### General Procedures

After premedication with 1 mg oral flunitrazepam, both on the evening and the morning before ICD implantation, a five-lead electrocardiography system was applied to monitor heart rhythm. For continuous measurement of arterial pressure and blood sampling, a radial artery catheter was inserted under local anesthesia. General anesthesia was induced by fentanyl 5 μg/kg (Fentanyl DeltaSelect; Delta Select GmbH, Dreinach, Germany) and etomidate 0.3 mg/kg (Hypnomidate; Janssen- Cilag, Neuss, Germany), and followed by rocuronium 0.6 mg/kg (Esmeron; Organon Teknika, Oberschleißheim, Germany). After tracheal intubation, patients were mechanically ventilated with 100% oxygen in air. Normocarbia was repeatedly confirmed by arterial blood gas analysis. Anesthesia was maintained by fentanyl infusion and inhaled isoflurane in concentrations not exceeding 0.8% end-tidal.

For central venous pressure measurements and blood sampling, a triple-lumen catheter was inserted *via* the right internal jugular vein, and its position close to the right atrium was confirmed by intravascular electrocardiography. For measurements of thermodilution cardiac output, a pulmonary catheter was advanced. To measure thoracic aortic pressure, a precalibrated (37°C), micromanometer-tipped 0.014-inch wire (ComboWire, Volcano Corporation, San Diego, CA) was inserted *via* the left radial artery using a 6-French introducer (Cordis Medizinische Apparate GmbH, Johnson & Johnson, Langenfeld, Germany) and a 4-French guidance catheter (Cordis Medizinische Apparate GmbH, Johnson & Johnson). The micromanometer was always positioned in the thoracic aorta, approximately 3 cm downstream from the origin of the left subclavian artery, as verified by fluoroscopy.

Patients received either a single-chamber (n = 3), double-chamber (n = 2), or biventricular ICD (n = 5). To assess ICD function, ventricular fibrillation was induced by 1.0 J T-wave triggered shocks and successfully terminated by internal shocks in all patients.

### Measurements and Data Sampling

Heart rate was recorded from an electrocardiogram. Thoracic aortic, radial artery, central venous, and pulmonary artery pressures were measured by electromanometry relative to barometric pressure and referenced to the midthoracic plane. To eliminate ventilation-induced oscillations of intrathoracic pressures, mechanical ventilation was stopped before and during ventricular fibrillation.

To minimize offset errors, electric calibration was verified by exposing the micromanometer to defined pressures in a calibration device at 37°C (pressure calibrator; Hugo Sachs, March-Hugstetten, Germany) before insertion. After data acquisition, potential offsets of aortic pressure measured by the micromanometer and of central venous pressure were checked by withdrawing the micromanometer into the radial artery and immersing it into the superior caval vein through the central venous catheter.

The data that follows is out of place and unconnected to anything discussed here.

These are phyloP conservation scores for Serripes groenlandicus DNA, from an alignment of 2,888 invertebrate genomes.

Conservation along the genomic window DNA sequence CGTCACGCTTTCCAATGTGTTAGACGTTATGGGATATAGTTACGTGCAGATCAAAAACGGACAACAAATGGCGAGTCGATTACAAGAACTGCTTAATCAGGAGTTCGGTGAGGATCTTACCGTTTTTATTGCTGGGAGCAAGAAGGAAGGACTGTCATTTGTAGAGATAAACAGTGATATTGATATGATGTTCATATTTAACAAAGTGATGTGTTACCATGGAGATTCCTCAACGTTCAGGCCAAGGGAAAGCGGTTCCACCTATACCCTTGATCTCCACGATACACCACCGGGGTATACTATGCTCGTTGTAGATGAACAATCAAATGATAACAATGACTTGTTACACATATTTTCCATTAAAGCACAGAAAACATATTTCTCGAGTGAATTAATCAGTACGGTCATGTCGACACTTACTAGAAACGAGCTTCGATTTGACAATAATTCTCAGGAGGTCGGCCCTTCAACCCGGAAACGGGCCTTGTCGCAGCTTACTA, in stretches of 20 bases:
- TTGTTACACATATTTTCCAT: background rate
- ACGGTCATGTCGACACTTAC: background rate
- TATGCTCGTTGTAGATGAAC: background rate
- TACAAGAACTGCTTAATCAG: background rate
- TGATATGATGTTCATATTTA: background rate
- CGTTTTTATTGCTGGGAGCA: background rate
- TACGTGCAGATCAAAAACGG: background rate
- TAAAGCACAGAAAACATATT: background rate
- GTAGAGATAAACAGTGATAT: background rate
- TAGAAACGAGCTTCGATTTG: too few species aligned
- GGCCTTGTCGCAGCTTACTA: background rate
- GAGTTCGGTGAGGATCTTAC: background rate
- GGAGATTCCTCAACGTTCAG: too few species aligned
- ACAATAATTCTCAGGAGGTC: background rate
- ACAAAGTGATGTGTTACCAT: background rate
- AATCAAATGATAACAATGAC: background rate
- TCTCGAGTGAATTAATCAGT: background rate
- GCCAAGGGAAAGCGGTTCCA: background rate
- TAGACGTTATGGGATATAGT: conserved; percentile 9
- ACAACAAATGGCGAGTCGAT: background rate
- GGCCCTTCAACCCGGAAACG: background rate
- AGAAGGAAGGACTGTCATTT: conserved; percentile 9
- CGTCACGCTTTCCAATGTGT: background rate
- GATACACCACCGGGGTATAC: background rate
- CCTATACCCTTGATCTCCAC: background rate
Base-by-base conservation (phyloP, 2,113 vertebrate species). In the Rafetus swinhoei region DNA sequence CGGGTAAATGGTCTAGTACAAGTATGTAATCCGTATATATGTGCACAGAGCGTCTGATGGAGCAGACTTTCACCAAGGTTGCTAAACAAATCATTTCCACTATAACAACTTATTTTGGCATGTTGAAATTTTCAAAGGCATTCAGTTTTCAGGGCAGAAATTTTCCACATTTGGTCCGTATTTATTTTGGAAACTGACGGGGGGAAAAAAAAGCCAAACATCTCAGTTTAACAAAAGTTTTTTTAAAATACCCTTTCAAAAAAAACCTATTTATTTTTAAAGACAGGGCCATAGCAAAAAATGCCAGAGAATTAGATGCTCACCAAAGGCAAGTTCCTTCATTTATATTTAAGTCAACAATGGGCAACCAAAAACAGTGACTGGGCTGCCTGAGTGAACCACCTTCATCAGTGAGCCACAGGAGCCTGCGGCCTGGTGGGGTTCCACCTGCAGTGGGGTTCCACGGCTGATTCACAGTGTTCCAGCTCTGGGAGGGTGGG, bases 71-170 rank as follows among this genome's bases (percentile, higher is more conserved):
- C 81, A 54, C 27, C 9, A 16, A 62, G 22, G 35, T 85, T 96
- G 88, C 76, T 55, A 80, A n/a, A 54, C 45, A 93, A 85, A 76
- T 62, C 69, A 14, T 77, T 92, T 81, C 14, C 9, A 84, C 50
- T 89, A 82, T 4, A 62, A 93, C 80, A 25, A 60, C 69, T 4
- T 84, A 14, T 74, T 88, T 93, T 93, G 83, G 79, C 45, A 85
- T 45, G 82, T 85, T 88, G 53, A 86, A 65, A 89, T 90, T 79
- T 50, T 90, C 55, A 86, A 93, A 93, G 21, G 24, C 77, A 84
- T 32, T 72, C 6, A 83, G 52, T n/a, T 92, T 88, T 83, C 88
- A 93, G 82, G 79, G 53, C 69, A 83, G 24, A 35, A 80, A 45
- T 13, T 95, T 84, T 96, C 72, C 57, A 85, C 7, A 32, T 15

Cardiac output before induction of ventricular fibrillation was measured in triplicate by thermodilution, and results were averaged. Cardiac index and systemic vascular resistance index were calculated using standard formulae.

Signals were recorded continuously on a strip chart thermoarray recorder (Dash-8x; Astro-Med, West Warwick, RI) and stored on tape (RD-145T DAT Data Recorder; TEAC, Wiesbaden-Erbenheim, Germany). In parallel, data were digitized online at 1 kHz per channel using a high-performance data acquisition system (PowerLab 8/30; AD Instruments GmbH, Spechbach, Germany).

### Mathematical Modeling and Curve Fitting Techniques of Thoracic Aortic Pressure Decay

The aortic pressure decay in each individual patient was modeled using three different models, both during episodes of evoked ventricular fibrillation and during diastole of the heartbeat preceding ventricular fibrillation (fig. 1). The endpoint of each model was the pressure asymptote resulting from curve fitting techniques encompassing the diastole preceding circulatory arrest, and from data sets acquired during ventricular fibrillation with time intervals spanning complete diastolic length and 3, 7, 10, 15, 20, and 30 s. Accordingly, this resulted in calculated pressure asymptotes related to diastole with the heart beating, as well as to different time intervals of ventricular fibrillation, and 240 data sets were assessed in 10 patients (8 data acquisition sets per patient × 3 models × 10 patients).

In addition, to assess the potential impact on calculated P^{crit}values of pressure waves reflected from the arterial periphery to the thoracic aorta, P^{crit}with the circulation intact was also calculated using half of diastole (early and late). Furthermore, these values and those obtained from fitting pressure decay over the complete diastole were compared with P^{crit}values calculated during initial circulatory arrest, with an interval equivalent to diastolic length. For analysis of diastolic pressure decay with the heart beating, a starting point of curve fitting approximately 30 ms after aortic valve closure (dicrotic notch) was chosen; *i.e* ., obvious wave reflections in the aortic pressure tracing had faded.

For comparison, and since this model has been described in the literature,17aortic pressure decay was modeled first as a single-compartment (*i.e* ., a monoexponential function) according to the following:

where P^{i}is the initial pressure at time (t) zero, τ is the time constant of arterial pressure decay, and P^{crit}is the nonzero asymptote.